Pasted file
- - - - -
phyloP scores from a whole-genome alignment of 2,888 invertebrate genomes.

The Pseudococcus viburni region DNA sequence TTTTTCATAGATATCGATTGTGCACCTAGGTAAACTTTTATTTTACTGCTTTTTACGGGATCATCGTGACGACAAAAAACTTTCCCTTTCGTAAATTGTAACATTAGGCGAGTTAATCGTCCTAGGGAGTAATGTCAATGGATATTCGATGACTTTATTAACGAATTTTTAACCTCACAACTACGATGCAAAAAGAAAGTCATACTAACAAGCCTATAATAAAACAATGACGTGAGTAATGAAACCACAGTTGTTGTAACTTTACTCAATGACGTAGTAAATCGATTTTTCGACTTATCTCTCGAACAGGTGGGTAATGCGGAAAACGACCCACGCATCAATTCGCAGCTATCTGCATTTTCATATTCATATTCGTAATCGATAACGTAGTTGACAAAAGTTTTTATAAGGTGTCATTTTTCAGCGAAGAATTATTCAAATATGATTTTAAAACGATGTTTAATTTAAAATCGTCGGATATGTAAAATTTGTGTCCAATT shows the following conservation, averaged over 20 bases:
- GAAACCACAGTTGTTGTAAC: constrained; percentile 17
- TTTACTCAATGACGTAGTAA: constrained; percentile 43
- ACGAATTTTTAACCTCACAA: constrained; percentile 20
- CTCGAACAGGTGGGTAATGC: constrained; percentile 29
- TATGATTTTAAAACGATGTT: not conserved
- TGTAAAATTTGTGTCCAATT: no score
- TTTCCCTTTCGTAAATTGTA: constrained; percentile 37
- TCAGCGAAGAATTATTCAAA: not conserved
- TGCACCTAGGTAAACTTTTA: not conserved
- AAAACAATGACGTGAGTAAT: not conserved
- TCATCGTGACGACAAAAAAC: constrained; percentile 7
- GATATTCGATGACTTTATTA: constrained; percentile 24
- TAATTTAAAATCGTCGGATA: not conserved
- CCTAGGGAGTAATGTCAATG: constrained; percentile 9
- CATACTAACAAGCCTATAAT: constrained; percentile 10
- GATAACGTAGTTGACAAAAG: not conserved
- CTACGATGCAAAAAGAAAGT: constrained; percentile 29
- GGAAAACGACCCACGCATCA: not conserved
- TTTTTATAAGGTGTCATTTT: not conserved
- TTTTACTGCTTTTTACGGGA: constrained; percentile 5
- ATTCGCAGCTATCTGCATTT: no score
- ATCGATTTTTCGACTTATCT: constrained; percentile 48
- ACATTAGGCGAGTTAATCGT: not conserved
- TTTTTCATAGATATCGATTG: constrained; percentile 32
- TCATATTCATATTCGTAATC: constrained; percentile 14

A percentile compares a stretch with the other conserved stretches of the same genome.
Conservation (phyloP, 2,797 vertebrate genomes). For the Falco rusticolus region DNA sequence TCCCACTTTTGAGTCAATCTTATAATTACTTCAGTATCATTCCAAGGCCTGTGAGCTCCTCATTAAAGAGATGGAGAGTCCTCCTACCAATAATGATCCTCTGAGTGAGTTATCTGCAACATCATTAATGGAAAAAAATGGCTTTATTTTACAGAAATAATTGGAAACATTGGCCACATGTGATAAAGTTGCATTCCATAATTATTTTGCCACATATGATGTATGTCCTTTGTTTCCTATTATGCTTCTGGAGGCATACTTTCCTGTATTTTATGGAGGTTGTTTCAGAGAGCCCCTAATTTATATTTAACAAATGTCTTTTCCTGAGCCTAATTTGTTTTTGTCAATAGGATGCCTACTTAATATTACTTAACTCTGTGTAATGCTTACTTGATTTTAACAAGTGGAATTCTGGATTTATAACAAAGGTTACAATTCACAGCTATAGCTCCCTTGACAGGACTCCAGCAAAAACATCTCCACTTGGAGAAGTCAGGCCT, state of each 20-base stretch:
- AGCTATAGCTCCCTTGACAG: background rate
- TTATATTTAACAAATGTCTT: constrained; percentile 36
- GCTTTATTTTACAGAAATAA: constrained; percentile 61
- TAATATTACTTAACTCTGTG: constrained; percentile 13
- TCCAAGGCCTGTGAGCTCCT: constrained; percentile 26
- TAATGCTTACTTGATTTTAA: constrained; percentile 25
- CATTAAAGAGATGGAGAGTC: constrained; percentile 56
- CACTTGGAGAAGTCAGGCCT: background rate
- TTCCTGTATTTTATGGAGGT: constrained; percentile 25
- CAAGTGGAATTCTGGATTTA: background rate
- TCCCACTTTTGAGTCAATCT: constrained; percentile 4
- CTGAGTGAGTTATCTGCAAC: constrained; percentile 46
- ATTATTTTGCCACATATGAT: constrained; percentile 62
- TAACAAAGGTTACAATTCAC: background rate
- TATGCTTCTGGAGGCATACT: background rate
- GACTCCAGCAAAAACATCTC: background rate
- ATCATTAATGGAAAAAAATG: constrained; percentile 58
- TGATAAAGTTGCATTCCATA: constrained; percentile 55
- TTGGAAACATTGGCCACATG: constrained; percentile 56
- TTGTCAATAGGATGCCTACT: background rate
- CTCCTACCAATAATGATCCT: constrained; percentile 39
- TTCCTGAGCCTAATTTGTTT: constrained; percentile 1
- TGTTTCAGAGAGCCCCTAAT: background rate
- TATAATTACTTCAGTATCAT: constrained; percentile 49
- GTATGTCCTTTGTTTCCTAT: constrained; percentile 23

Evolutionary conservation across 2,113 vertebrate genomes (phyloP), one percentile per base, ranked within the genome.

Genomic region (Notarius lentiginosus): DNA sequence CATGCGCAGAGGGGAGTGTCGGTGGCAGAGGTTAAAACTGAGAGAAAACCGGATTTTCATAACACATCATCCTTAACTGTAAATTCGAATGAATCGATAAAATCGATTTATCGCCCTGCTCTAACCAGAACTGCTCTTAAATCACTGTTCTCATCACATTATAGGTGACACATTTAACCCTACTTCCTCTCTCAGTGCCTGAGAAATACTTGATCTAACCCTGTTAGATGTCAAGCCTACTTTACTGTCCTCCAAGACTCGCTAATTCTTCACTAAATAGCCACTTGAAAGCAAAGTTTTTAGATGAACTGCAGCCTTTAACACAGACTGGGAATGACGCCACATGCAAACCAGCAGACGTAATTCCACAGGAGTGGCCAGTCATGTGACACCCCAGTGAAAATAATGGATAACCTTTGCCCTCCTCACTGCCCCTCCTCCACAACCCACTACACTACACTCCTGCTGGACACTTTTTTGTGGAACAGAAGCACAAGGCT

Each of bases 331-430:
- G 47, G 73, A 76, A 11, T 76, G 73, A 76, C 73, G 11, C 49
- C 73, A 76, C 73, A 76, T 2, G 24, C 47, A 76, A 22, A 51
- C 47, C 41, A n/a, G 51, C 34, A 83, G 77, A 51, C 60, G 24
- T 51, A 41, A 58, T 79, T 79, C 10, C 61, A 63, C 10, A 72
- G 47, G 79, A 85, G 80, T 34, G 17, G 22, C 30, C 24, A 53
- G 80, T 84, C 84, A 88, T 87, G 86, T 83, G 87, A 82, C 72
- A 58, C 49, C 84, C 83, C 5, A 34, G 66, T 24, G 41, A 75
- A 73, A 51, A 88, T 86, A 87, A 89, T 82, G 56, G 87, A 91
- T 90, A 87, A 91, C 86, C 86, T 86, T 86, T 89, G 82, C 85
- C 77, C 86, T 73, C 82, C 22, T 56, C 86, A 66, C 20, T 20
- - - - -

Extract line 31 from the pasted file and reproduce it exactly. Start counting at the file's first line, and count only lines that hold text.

- TTATATTTAACAAATGTCTT: constrained; percentile 36